The Very Quiet Cricket by Eric Carle is another favorite the story is all about a little cricket who is trying and trying to chirp like the others to talk to all the bugs talking to him but he can’t! Whenever I read it to children ( and it was a classroom favorite too) I would wiggle my shoulders like I was trying to rub my wings together just like the cricket. Kids latched on to that and I loved seeing them so engaged by the repetitive but never boring book. I thought seeing 12 little 3 year olds wiggling was precious but one little 3 year old is pretty cute doing it too! Of course there is a “surprise” at the end that toddlers and preschoolers alike will love.
We live so far south that we very rarely get to experience actual snow. When we do get snow, it’s often not enough to make a snow man. Even so, there are lots of holiday songs and stories about snowmen, so I thought I’d show my son how snowmen are made with a little play doh.
I used black and white play doh for this activity.
I went ahead and rolled all of the pieces in advance. My son has a lot of sensory issues, so he’s not a big fan of play doh. I still run him through the motion of rolling the big pieces, but if he had to do it all himself, we’d have a meltdown before we finished.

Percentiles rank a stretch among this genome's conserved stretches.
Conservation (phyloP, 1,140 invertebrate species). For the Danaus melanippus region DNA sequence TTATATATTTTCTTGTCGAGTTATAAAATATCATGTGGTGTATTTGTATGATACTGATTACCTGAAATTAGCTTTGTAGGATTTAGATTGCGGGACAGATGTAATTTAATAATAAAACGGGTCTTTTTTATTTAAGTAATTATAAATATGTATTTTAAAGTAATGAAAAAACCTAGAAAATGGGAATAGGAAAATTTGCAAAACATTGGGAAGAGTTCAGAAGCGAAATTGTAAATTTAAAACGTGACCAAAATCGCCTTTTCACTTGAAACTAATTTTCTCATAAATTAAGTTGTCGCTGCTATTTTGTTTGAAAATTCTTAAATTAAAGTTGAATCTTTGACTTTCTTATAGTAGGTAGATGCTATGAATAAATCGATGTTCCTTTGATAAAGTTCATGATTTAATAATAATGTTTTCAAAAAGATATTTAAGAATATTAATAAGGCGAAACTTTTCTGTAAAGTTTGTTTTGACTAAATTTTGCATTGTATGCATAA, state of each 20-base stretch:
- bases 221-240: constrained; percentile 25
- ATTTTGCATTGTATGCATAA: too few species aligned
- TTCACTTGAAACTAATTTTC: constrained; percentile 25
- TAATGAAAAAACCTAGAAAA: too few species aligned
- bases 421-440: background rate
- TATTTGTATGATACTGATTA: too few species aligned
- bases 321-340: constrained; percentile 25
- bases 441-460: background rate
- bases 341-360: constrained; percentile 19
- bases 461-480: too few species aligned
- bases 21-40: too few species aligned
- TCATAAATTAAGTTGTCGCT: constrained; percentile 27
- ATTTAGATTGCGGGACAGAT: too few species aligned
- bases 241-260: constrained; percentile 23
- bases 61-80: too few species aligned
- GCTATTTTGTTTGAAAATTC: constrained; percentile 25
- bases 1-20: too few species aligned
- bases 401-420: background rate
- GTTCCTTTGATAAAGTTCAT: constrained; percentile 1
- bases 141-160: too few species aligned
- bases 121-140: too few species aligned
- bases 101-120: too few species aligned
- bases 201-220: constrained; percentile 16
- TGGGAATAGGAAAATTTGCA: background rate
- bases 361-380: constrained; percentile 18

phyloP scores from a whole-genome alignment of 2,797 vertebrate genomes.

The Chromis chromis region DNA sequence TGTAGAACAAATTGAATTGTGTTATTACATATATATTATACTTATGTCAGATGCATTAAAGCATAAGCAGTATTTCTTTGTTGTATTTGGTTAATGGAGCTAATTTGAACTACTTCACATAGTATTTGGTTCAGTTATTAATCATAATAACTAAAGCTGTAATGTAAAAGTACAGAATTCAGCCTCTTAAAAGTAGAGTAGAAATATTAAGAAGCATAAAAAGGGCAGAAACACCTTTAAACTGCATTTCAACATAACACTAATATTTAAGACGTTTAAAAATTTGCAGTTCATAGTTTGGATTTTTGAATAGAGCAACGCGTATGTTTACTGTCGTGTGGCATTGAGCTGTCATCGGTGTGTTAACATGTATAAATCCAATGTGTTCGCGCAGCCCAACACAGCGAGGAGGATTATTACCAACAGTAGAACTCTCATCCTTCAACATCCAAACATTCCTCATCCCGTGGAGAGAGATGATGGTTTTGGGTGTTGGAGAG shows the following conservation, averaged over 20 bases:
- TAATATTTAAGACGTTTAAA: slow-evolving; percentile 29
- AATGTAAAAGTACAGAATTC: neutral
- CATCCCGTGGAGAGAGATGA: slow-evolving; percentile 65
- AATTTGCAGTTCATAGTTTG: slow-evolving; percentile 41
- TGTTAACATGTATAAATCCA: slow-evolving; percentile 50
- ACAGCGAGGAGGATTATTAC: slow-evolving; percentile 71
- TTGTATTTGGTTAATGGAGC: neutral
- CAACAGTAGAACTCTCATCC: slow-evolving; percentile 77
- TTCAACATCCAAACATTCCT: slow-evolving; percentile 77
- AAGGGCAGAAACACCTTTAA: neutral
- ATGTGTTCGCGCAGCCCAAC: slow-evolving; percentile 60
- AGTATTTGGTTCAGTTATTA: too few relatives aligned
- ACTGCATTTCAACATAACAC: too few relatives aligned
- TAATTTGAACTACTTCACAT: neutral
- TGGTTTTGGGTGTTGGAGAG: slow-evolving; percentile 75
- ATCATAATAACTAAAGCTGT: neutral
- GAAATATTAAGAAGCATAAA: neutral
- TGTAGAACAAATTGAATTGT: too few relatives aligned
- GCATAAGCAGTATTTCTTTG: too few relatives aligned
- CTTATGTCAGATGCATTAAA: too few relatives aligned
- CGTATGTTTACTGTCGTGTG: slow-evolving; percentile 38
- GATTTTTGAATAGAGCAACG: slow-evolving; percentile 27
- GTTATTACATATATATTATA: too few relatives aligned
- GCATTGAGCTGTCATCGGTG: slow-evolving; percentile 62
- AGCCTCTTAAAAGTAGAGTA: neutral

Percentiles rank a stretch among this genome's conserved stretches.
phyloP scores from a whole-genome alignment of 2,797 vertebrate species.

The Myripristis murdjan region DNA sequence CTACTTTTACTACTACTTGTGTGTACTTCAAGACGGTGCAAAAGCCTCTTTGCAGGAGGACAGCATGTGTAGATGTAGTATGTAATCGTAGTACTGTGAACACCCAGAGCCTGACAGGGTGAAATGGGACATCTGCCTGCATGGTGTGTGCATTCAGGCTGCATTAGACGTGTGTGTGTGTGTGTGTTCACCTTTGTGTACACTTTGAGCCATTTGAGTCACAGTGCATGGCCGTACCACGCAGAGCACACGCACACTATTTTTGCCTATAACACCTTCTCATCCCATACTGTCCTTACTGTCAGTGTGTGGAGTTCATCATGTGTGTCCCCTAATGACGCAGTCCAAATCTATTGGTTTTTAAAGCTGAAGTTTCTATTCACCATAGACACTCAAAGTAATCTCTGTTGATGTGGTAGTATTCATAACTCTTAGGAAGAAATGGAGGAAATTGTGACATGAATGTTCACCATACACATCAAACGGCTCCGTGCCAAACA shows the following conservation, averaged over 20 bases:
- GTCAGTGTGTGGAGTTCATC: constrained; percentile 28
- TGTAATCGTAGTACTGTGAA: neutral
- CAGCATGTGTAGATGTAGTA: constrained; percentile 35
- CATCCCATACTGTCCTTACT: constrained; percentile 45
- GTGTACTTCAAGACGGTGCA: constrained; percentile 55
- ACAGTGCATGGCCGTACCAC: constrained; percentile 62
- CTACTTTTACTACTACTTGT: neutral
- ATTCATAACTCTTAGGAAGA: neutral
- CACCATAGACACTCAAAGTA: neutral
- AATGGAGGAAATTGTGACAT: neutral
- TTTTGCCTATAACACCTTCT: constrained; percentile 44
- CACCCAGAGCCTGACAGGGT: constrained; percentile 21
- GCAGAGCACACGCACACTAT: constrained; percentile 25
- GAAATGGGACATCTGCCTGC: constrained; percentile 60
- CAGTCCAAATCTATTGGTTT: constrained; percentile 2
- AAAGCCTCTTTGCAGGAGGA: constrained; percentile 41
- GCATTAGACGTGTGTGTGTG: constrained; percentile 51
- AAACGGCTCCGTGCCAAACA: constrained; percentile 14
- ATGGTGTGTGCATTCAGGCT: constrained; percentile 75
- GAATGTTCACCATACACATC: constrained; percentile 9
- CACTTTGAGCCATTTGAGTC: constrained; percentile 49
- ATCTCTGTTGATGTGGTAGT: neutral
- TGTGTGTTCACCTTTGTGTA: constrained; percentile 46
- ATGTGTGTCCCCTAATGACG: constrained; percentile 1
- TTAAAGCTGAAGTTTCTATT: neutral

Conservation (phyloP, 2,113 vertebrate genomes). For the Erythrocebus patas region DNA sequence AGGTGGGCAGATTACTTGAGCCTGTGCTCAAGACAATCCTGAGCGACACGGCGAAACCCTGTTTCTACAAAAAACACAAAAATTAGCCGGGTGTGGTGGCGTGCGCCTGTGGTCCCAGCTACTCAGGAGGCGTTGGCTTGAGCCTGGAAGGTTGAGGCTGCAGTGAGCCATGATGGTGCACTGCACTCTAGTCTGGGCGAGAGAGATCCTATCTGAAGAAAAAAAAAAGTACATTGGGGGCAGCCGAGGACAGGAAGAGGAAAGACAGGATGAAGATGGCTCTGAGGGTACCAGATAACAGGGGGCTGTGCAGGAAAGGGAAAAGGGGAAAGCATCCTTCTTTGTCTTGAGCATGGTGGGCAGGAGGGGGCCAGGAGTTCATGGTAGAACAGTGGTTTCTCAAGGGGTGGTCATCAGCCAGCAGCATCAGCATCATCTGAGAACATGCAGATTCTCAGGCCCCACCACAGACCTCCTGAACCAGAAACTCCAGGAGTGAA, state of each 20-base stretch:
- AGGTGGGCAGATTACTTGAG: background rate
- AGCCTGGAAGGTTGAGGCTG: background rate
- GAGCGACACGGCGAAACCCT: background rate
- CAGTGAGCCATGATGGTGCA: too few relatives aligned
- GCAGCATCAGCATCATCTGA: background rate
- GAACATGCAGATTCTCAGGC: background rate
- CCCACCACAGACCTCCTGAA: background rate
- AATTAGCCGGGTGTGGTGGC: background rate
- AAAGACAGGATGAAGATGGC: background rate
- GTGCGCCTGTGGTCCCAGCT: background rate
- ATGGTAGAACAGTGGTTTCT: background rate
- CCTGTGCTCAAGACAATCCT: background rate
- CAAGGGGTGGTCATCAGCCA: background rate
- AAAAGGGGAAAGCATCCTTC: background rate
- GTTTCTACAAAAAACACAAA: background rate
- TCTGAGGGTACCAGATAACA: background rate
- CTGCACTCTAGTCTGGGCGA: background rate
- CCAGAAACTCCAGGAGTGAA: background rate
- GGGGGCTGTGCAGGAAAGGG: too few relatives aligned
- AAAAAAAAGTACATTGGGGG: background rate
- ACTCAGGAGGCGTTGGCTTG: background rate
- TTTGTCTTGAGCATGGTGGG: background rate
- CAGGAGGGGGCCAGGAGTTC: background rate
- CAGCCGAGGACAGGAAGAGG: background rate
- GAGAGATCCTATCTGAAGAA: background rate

So, we took each white ball, rolled it once or twice in his palm, and then stacked them. He was extremely resistant to the play doh with his left hand, so we switched it up and used his right–much better!
We then took the smaller black balls and helped him use his pointer finger to press them into the snowman creating eyes, a nose, and some buttons. We’ve worked on using pointer finger before, so this is a good way to reinforce that skill. Overall, using one finger was much better than using his whole hand.
When you’re finished, you have a snowman guaranteed not to melt.
___________________________________________________________________________________________________________________________________________Katy is a mom of one who loves art, mystery novels, and anything involving peanut butter–she blogs about raising her little miracle at Bird on the Street.